'40-Year-Old Virgin' Getting Last Laugh
Let's face it: A "40-Year-Old Virgin" is an easy target for jokes. But it's Steve Carell (search) — and the character he plays — who are getting the last laugh.
Opening to rave reviews this weekend, "The 40-Year-Old Virgin" (search) features Carell, best known for his former stint as a news correspondent on "The Daily Show," as a bachelor whose carnal innocence is finally revealed to his friends.
"He's a decent guy — he's not weird, he just missed some opportunities and he's struggling like everybody is, but he's struggling with something that's a little bit different," Carell told FOX News.
Playing the weather guy in "Anchorman: The Legend of Ron Burgundy," Carell got chummy with producer Judd Apatow (search), who felt the actor had comedic chops to carry a film of his own.
Carell had the seed of an idea about a middle-aged man who had missed the boat on sex and given up trying. The premise immediately clicked with Apatow, who directed and co-wrote "Virgin" with Carell.
"The idea makes you laugh, and you're instantly sympathetic. We've all lived through that moment where we had sex for the first time," Apatow said. "You're terrified, so the idea of a guy so scared he let it get past him is relatable to us."
The story's genesis was Carell's idea of a virgin being found out by disbelieving acquaintances, a nugget that became an early scene in the film when Carell's character, Andy Stitzer, blusters through fictitious bedroom tales at a poker game with his work pals, who are sharing outrageous stories of their sexual conquests.
Andy hems and haws when his turn comes around, tossing out crude, macho sex cliches and finally tipping off the others about his virginal status when he describes a woman's breast as feeling like a "bag of sand."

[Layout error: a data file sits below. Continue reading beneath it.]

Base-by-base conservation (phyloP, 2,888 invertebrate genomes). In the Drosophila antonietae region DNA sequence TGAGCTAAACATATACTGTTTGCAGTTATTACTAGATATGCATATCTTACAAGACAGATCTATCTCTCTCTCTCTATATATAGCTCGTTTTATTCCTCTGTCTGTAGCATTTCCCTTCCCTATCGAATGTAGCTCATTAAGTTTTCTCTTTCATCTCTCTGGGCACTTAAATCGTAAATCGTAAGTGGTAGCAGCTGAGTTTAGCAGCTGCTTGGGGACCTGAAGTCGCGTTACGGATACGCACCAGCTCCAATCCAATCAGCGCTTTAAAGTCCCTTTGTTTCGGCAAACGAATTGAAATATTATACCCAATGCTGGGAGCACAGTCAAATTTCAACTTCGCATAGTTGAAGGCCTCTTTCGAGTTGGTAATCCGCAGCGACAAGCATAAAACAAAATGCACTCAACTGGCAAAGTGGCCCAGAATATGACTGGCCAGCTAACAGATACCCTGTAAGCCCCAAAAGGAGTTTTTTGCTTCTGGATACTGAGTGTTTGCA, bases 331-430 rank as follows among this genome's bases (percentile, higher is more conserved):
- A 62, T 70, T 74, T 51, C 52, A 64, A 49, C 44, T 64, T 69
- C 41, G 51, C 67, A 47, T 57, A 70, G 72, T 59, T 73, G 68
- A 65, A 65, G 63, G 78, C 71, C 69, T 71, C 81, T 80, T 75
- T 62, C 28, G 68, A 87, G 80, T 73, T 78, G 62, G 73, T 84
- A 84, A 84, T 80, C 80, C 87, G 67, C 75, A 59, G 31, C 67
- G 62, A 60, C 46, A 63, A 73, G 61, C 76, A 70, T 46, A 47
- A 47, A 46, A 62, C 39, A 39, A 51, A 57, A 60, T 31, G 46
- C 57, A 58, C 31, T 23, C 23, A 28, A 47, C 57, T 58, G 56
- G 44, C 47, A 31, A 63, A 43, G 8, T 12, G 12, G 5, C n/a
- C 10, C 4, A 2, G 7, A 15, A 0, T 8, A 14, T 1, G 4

"I just liked the notion of a guy trying desperately to tell a sex story but having no knowledge of sex or no handle on the vernacular of sex talk, and trying to invent it with very adept guys who have told the sex story many, many times," Carell said.
Associated Press movie critic Christy Lemire gave the film three and a half stars out of four, calling it "hysterically funny" and Carell "utterly charming in his first starring role."
"What's truly refreshing is that Judd Apatow (who co-wrote the script with Carell and makes his film directing debut) clearly has genuine respect and affection for this character. True, Carell's Andy Stitzer is obsessed with video games and fastidious about his elaborate collection of sci-fi paraphernalia. He wears an argyle sweater to play poker with the guys, all of whom are tossing back beers while he sips an orange Fanta.
"But Apatow, executive producer of the short-lived but critically adored TV series 'Freaks and Geeks,' depicts Andy as neither a freak nor a geek. The movie never holds him up for ridicule, simply for the sake of a cheap laugh," Lemire wrote.
But it does, obviously, find the humor in Andy's situation. In their quest to help him get lucky, Andy's pals recommend that he get his chest hair ripped off.
And no, Carell wasn't faking it in the already-famous scene.
"That was all real, yeah ... they really ripped it off," Carell told FOX News. "I have no back hair and have, like, three inches of chest hair!
FOX News' Mike Waco and The Associated Press contributed to this report.